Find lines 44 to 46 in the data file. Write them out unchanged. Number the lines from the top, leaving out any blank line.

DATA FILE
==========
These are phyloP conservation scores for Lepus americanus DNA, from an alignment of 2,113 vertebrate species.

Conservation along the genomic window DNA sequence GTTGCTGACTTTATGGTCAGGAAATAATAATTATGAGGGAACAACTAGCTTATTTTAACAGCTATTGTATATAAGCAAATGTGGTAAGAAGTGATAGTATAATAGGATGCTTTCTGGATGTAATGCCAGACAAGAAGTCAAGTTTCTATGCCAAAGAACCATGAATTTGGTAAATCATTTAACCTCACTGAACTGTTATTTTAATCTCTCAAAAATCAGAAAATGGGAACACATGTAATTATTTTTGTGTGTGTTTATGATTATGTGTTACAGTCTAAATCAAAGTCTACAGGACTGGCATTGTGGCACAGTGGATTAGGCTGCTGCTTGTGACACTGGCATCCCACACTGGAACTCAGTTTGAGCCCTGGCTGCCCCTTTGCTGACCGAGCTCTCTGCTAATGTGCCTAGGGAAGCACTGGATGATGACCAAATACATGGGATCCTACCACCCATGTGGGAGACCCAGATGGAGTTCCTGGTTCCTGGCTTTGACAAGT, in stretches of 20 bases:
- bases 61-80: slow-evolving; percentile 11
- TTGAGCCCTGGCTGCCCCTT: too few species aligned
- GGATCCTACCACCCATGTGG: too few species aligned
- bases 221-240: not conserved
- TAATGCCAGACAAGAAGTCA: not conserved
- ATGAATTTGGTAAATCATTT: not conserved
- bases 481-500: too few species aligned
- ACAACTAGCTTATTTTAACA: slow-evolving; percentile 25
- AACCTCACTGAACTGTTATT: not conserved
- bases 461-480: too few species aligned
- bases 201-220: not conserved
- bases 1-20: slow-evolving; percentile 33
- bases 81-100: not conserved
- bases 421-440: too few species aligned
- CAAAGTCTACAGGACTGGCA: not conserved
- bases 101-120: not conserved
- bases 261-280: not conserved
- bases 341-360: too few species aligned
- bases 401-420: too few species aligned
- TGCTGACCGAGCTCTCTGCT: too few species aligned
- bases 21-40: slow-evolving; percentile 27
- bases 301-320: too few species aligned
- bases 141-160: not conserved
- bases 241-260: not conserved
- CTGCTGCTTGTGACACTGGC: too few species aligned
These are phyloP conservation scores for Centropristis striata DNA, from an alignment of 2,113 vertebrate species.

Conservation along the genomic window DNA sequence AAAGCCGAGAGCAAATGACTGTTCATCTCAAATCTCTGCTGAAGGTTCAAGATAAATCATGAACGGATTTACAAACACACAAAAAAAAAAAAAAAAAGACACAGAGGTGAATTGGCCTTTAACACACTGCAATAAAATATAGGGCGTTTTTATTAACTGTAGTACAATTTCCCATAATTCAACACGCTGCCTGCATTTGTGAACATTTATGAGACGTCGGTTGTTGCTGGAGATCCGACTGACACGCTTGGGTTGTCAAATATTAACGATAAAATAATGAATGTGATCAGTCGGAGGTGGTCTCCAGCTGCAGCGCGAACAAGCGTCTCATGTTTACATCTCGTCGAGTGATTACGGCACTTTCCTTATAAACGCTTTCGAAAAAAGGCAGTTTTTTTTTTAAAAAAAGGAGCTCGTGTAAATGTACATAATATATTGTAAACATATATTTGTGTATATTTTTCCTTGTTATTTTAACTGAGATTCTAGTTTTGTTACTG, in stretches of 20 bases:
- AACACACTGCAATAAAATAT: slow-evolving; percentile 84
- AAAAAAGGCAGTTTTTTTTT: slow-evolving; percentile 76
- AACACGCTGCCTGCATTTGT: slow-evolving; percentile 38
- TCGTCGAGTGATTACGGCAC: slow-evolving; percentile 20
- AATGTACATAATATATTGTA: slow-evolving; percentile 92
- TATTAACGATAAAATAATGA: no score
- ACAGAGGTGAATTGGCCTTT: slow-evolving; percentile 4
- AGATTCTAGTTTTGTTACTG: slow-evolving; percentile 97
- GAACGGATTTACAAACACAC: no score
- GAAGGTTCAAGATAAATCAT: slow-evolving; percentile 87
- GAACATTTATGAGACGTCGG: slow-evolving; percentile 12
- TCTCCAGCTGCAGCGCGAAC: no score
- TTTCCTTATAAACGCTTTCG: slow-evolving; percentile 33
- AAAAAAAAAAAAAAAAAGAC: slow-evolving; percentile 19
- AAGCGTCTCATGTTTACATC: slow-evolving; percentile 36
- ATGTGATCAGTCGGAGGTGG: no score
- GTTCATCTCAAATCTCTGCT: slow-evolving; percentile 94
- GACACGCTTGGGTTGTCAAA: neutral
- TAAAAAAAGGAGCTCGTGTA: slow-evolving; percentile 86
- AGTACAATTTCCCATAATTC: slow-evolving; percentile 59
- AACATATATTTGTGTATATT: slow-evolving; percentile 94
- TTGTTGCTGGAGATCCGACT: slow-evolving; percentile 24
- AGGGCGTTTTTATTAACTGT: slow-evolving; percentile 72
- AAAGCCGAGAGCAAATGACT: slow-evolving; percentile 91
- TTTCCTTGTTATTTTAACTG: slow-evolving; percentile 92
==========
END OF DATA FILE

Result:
- AAGCGTCTCATGTTTACATC: slow-evolving; percentile 36
- ATGTGATCAGTCGGAGGTGG: no score
- GTTCATCTCAAATCTCTGCT: slow-evolving; percentile 94